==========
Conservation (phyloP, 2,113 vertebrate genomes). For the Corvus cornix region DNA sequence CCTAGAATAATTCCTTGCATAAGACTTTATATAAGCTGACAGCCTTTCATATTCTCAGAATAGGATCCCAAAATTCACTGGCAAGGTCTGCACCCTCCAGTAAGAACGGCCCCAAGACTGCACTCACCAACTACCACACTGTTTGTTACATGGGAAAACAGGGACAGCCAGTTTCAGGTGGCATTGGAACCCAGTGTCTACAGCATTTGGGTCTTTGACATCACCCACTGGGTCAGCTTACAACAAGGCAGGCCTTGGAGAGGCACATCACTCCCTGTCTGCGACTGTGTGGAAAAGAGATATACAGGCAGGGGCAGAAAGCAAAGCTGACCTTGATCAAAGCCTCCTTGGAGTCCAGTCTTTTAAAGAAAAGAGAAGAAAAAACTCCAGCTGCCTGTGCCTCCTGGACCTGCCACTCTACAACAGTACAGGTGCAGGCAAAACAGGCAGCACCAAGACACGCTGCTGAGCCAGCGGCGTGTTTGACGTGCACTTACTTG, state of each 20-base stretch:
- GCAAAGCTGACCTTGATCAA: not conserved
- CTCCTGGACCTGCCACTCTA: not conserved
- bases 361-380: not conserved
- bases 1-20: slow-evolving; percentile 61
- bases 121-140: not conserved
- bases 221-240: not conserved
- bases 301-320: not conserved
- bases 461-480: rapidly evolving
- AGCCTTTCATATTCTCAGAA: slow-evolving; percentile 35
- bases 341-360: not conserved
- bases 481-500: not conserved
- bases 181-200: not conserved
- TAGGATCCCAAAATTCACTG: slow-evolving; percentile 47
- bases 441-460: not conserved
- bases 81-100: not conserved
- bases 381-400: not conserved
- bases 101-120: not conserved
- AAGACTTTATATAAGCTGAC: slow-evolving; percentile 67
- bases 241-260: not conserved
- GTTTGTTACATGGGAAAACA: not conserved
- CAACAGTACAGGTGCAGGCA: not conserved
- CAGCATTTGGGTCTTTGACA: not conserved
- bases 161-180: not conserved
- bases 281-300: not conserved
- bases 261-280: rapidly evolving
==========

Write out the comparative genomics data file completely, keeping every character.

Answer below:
Conservation (phyloP, 2,113 vertebrate genomes). For the Corvus cornix region DNA sequence CCTAGAATAATTCCTTGCATAAGACTTTATATAAGCTGACAGCCTTTCATATTCTCAGAATAGGATCCCAAAATTCACTGGCAAGGTCTGCACCCTCCAGTAAGAACGGCCCCAAGACTGCACTCACCAACTACCACACTGTTTGTTACATGGGAAAACAGGGACAGCCAGTTTCAGGTGGCATTGGAACCCAGTGTCTACAGCATTTGGGTCTTTGACATCACCCACTGGGTCAGCTTACAACAAGGCAGGCCTTGGAGAGGCACATCACTCCCTGTCTGCGACTGTGTGGAAAAGAGATATACAGGCAGGGGCAGAAAGCAAAGCTGACCTTGATCAAAGCCTCCTTGGAGTCCAGTCTTTTAAAGAAAAGAGAAGAAAAAACTCCAGCTGCCTGTGCCTCCTGGACCTGCCACTCTACAACAGTACAGGTGCAGGCAAAACAGGCAGCACCAAGACACGCTGCTGAGCCAGCGGCGTGTTTGACGTGCACTTACTTG, state of each 20-base stretch:
- GCAAAGCTGACCTTGATCAA: not conserved
- CTCCTGGACCTGCCACTCTA: not conserved
- bases 361-380: not conserved
- bases 1-20: slow-evolving; percentile 61
- bases 121-140: not conserved
- bases 221-240: not conserved
- bases 301-320: not conserved
- bases 461-480: rapidly evolving
- AGCCTTTCATATTCTCAGAA: slow-evolving; percentile 35
- bases 341-360: not conserved
- bases 481-500: not conserved
- bases 181-200: not conserved
- TAGGATCCCAAAATTCACTG: slow-evolving; percentile 47
- bases 441-460: not conserved
- bases 81-100: not conserved
- bases 381-400: not conserved
- bases 101-120: not conserved
- AAGACTTTATATAAGCTGAC: slow-evolving; percentile 67
- bases 241-260: not conserved
- GTTTGTTACATGGGAAAACA: not conserved
- CAACAGTACAGGTGCAGGCA: not conserved
- CAGCATTTGGGTCTTTGACA: not conserved
- bases 161-180: not conserved
- bases 281-300: not conserved
- bases 261-280: rapidly evolving